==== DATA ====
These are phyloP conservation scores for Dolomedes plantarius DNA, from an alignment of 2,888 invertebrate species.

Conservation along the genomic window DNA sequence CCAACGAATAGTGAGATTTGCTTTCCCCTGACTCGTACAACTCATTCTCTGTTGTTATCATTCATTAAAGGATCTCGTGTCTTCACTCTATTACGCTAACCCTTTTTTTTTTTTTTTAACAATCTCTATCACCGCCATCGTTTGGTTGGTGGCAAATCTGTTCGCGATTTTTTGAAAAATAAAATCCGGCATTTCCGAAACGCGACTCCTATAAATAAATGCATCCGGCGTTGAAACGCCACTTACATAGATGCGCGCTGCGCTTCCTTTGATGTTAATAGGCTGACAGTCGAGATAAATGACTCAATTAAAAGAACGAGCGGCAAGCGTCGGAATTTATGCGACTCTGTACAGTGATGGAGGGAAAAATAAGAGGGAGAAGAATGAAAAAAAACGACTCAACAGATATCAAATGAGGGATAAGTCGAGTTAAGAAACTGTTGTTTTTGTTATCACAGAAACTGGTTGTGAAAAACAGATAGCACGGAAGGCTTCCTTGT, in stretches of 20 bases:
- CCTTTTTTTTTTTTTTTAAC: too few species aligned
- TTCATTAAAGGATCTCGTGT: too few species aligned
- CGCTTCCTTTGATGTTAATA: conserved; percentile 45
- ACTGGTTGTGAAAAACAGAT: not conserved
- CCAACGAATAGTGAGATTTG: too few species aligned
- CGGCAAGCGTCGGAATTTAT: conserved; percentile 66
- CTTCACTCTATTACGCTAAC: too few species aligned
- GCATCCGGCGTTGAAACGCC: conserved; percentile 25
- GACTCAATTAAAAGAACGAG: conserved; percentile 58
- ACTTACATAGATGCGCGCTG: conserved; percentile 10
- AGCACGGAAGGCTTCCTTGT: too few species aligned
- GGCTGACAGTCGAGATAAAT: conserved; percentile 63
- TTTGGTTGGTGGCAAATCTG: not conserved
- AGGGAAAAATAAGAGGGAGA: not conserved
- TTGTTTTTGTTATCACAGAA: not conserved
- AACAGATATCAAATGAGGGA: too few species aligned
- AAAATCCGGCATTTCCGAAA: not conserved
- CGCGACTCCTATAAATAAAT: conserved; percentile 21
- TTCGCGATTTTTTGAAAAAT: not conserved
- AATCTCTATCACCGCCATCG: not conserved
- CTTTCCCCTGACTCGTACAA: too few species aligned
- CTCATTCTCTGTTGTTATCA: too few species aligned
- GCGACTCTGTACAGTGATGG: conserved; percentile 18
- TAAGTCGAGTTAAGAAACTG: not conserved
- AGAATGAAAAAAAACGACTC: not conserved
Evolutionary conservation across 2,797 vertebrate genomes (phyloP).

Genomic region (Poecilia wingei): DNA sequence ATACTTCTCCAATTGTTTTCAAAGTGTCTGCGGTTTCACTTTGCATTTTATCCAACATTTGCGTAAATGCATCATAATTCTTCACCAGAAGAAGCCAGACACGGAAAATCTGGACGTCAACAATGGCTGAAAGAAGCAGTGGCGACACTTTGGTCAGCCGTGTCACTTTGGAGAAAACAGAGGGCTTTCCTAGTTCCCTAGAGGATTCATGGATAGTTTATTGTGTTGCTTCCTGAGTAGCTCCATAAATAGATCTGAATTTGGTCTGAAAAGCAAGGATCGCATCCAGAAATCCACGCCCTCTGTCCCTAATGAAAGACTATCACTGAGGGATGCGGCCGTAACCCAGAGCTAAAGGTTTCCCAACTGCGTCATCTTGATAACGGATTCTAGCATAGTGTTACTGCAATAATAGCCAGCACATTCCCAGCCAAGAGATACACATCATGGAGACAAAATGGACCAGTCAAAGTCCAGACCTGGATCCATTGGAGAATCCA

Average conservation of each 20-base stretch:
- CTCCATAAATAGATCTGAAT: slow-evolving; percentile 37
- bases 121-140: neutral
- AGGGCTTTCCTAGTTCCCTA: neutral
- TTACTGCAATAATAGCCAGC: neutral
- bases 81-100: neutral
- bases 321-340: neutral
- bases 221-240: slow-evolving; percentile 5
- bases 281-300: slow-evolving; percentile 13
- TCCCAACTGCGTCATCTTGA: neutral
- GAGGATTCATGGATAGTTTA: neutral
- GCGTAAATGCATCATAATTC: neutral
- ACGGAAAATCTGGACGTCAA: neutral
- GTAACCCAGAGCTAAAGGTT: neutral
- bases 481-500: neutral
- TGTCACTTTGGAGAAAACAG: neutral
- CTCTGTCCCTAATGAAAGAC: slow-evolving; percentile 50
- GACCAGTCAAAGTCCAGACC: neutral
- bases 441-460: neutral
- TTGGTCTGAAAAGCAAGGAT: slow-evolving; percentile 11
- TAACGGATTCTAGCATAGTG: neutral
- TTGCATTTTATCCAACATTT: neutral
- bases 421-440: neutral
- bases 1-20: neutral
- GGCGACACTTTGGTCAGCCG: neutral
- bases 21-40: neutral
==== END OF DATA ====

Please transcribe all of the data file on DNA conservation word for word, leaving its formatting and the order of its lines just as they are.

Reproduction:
These are phyloP conservation scores for Dolomedes plantarius DNA, from an alignment of 2,888 invertebrate species.

Conservation along the genomic window DNA sequence CCAACGAATAGTGAGATTTGCTTTCCCCTGACTCGTACAACTCATTCTCTGTTGTTATCATTCATTAAAGGATCTCGTGTCTTCACTCTATTACGCTAACCCTTTTTTTTTTTTTTTAACAATCTCTATCACCGCCATCGTTTGGTTGGTGGCAAATCTGTTCGCGATTTTTTGAAAAATAAAATCCGGCATTTCCGAAACGCGACTCCTATAAATAAATGCATCCGGCGTTGAAACGCCACTTACATAGATGCGCGCTGCGCTTCCTTTGATGTTAATAGGCTGACAGTCGAGATAAATGACTCAATTAAAAGAACGAGCGGCAAGCGTCGGAATTTATGCGACTCTGTACAGTGATGGAGGGAAAAATAAGAGGGAGAAGAATGAAAAAAAACGACTCAACAGATATCAAATGAGGGATAAGTCGAGTTAAGAAACTGTTGTTTTTGTTATCACAGAAACTGGTTGTGAAAAACAGATAGCACGGAAGGCTTCCTTGT, in stretches of 20 bases:
- CCTTTTTTTTTTTTTTTAAC: too few species aligned
- TTCATTAAAGGATCTCGTGT: too few species aligned
- CGCTTCCTTTGATGTTAATA: conserved; percentile 45
- ACTGGTTGTGAAAAACAGAT: not conserved
- CCAACGAATAGTGAGATTTG: too few species aligned
- CGGCAAGCGTCGGAATTTAT: conserved; percentile 66
- CTTCACTCTATTACGCTAAC: too few species aligned
- GCATCCGGCGTTGAAACGCC: conserved; percentile 25
- GACTCAATTAAAAGAACGAG: conserved; percentile 58
- ACTTACATAGATGCGCGCTG: conserved; percentile 10
- AGCACGGAAGGCTTCCTTGT: too few species aligned
- GGCTGACAGTCGAGATAAAT: conserved; percentile 63
- TTTGGTTGGTGGCAAATCTG: not conserved
- AGGGAAAAATAAGAGGGAGA: not conserved
- TTGTTTTTGTTATCACAGAA: not conserved
- AACAGATATCAAATGAGGGA: too few species aligned
- AAAATCCGGCATTTCCGAAA: not conserved
- CGCGACTCCTATAAATAAAT: conserved; percentile 21
- TTCGCGATTTTTTGAAAAAT: not conserved
- AATCTCTATCACCGCCATCG: not conserved
- CTTTCCCCTGACTCGTACAA: too few species aligned
- CTCATTCTCTGTTGTTATCA: too few species aligned
- GCGACTCTGTACAGTGATGG: conserved; percentile 18
- TAAGTCGAGTTAAGAAACTG: not conserved
- AGAATGAAAAAAAACGACTC: not conserved
Evolutionary conservation across 2,797 vertebrate genomes (phyloP).

Genomic region (Poecilia wingei): DNA sequence ATACTTCTCCAATTGTTTTCAAAGTGTCTGCGGTTTCACTTTGCATTTTATCCAACATTTGCGTAAATGCATCATAATTCTTCACCAGAAGAAGCCAGACACGGAAAATCTGGACGTCAACAATGGCTGAAAGAAGCAGTGGCGACACTTTGGTCAGCCGTGTCACTTTGGAGAAAACAGAGGGCTTTCCTAGTTCCCTAGAGGATTCATGGATAGTTTATTGTGTTGCTTCCTGAGTAGCTCCATAAATAGATCTGAATTTGGTCTGAAAAGCAAGGATCGCATCCAGAAATCCACGCCCTCTGTCCCTAATGAAAGACTATCACTGAGGGATGCGGCCGTAACCCAGAGCTAAAGGTTTCCCAACTGCGTCATCTTGATAACGGATTCTAGCATAGTGTTACTGCAATAATAGCCAGCACATTCCCAGCCAAGAGATACACATCATGGAGACAAAATGGACCAGTCAAAGTCCAGACCTGGATCCATTGGAGAATCCA

Average conservation of each 20-base stretch:
- CTCCATAAATAGATCTGAAT: slow-evolving; percentile 37
- bases 121-140: neutral
- AGGGCTTTCCTAGTTCCCTA: neutral
- TTACTGCAATAATAGCCAGC: neutral
- bases 81-100: neutral
- bases 321-340: neutral
- bases 221-240: slow-evolving; percentile 5
- bases 281-300: slow-evolving; percentile 13
- TCCCAACTGCGTCATCTTGA: neutral
- GAGGATTCATGGATAGTTTA: neutral
- GCGTAAATGCATCATAATTC: neutral
- ACGGAAAATCTGGACGTCAA: neutral
- GTAACCCAGAGCTAAAGGTT: neutral
- bases 481-500: neutral
- TGTCACTTTGGAGAAAACAG: neutral
- CTCTGTCCCTAATGAAAGAC: slow-evolving; percentile 50
- GACCAGTCAAAGTCCAGACC: neutral
- bases 441-460: neutral
- TTGGTCTGAAAAGCAAGGAT: slow-evolving; percentile 11
- TAACGGATTCTAGCATAGTG: neutral
- TTGCATTTTATCCAACATTT: neutral
- bases 421-440: neutral
- bases 1-20: neutral
- GGCGACACTTTGGTCAGCCG: neutral
- bases 21-40: neutral